I think the choice to bring the kids with you is a very personal decision and really should be based on your child's developement. I personally would not bring mine and my oldest is 7. If possible, if it is something you plan, I would maybe have a family night the night before and let everyone honor Kitty by making her a picture, telling a story about her etc.Then I would let them participate in the burial since you are burying her at home.
I hope you find peace in the decision you make, I'm am sorry for your pending loss.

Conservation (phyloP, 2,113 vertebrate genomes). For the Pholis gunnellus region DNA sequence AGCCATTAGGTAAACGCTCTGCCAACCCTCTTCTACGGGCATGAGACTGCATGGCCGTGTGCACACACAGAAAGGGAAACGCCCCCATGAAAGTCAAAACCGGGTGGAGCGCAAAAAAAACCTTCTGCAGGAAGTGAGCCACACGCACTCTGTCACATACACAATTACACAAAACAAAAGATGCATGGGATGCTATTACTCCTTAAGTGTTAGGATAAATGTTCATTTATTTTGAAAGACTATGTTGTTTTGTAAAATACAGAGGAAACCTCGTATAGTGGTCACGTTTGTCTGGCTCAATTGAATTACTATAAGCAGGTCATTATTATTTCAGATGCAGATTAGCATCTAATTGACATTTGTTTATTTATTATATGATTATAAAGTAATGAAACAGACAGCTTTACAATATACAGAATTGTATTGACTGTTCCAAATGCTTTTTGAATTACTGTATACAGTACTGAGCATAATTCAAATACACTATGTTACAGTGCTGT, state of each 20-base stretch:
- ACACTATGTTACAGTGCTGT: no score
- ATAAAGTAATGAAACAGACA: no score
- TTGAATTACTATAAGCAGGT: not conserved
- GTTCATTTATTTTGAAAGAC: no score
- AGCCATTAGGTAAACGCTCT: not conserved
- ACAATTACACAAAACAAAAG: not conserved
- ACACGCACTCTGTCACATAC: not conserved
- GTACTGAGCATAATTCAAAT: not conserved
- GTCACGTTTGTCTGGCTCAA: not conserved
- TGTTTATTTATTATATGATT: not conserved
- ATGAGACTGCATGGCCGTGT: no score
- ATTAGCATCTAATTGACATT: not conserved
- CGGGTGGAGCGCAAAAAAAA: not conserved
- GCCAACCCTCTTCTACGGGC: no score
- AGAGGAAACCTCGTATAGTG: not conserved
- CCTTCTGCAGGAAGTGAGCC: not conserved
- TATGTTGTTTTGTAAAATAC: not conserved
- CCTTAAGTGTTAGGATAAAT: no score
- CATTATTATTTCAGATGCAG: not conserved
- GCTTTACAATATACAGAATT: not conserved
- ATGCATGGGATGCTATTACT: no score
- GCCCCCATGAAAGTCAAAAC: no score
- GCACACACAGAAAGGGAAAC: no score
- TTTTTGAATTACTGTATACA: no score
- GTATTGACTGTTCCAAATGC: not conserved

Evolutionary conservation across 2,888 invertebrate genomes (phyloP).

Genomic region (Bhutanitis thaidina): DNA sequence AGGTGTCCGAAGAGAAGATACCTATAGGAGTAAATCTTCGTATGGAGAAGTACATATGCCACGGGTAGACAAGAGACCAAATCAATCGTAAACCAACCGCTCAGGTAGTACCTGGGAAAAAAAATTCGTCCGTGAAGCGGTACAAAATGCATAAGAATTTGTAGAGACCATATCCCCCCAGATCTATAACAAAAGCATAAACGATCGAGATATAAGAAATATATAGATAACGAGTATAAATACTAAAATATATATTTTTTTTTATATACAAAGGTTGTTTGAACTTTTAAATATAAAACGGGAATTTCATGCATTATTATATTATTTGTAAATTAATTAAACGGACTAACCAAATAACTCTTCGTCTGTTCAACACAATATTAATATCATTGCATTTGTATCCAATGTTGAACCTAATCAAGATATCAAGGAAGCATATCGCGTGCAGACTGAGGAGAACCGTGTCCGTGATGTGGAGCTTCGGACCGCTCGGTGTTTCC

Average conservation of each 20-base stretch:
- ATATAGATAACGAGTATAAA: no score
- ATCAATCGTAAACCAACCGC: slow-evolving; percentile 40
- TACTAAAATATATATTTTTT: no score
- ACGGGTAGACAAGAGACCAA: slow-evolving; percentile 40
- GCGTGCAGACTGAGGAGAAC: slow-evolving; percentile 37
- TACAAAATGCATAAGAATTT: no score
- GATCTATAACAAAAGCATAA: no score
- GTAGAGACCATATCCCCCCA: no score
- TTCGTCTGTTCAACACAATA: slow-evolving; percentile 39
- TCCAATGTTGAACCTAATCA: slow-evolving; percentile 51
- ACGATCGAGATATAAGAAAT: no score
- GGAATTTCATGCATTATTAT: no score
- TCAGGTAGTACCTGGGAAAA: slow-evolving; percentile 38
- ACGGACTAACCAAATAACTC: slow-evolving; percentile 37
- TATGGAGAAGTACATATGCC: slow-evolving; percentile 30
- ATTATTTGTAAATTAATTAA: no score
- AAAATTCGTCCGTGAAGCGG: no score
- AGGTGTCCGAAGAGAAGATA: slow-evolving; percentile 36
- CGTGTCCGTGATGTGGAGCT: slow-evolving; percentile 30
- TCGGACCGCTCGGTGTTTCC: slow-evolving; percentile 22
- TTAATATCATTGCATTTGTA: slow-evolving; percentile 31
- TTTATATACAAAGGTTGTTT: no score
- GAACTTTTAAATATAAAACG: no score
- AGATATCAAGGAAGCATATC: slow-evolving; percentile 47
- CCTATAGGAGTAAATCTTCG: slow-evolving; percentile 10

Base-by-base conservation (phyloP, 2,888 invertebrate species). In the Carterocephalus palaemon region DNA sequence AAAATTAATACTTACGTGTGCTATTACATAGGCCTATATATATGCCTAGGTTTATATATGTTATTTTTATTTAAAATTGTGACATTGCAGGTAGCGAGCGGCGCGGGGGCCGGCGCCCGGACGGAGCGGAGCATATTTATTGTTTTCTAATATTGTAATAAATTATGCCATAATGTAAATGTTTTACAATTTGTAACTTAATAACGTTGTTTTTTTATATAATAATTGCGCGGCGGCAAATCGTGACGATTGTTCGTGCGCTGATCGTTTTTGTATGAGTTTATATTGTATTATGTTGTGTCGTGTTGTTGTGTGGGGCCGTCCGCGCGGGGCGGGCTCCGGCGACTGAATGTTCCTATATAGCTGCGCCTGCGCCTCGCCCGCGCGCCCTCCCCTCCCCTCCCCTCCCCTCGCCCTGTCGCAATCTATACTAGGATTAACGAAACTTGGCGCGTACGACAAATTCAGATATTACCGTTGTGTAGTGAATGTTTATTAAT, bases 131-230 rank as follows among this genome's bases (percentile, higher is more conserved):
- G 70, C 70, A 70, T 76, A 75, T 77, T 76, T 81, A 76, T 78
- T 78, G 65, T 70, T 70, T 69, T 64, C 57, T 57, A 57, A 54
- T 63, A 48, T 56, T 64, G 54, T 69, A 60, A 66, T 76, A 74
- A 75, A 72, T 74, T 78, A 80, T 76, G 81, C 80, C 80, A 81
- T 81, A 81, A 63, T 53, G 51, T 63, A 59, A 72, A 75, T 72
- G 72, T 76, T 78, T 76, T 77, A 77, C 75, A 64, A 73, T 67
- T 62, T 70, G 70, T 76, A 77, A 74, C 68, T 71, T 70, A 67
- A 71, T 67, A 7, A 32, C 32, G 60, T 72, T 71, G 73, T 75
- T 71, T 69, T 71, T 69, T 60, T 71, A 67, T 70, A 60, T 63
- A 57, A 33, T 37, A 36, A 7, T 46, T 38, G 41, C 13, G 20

I am so sorry for you and your sick kitty! I definitely know what you're going through. We just lost our cat who had been sick for about a year. She was in renal failure...but sadly, she most likely died from a flea/tick product we used (Hartz flea/tick drops...do not use, they are not safe). Anyway, we had a hard time with the idea of putting her down before it was her time. We decided that it wasn't our decision to make and we did the best we could to keep her comfortable until she decided it was time. I had a very hard time accepting her death when I found out that it was probably caused by the Hartz product, but now that I look back, she had a hard year. She was a tough kitty and lived a good life and really fought against her renal failure, but at what cost? I think that if your cat is not playing anymore or is being very lethargic then maybe you should consider it. However, if she is still trying to be a part of the family and wants to be loved and play, then she might have some time left. You could ask your vet if they can give you some pain meds that would help her pass in her sleep if given the right dose...that's what our vet said she would do for us. I had to put a kitty down through injection and it was not pleasant, I personally would not take children to it. I am concerned about the lack of a diagnosis. Our cat had a significant weight loss and her renal failure was almost missed because our vet was looking solely at stomach/intestinal issues. If it is renal failure, there are things you can do to help her feel better and live longer, but it would be expensive and very tedious (you would have to give her IV fluids and meds every day). I know it's much easier said than done, but trust your heart and your gut. You'll know when it's time. I was so scared I'd come home or wake up and she'd be gone, but I could tell when the time had come and I'm glad I was able to be with her. Good luck.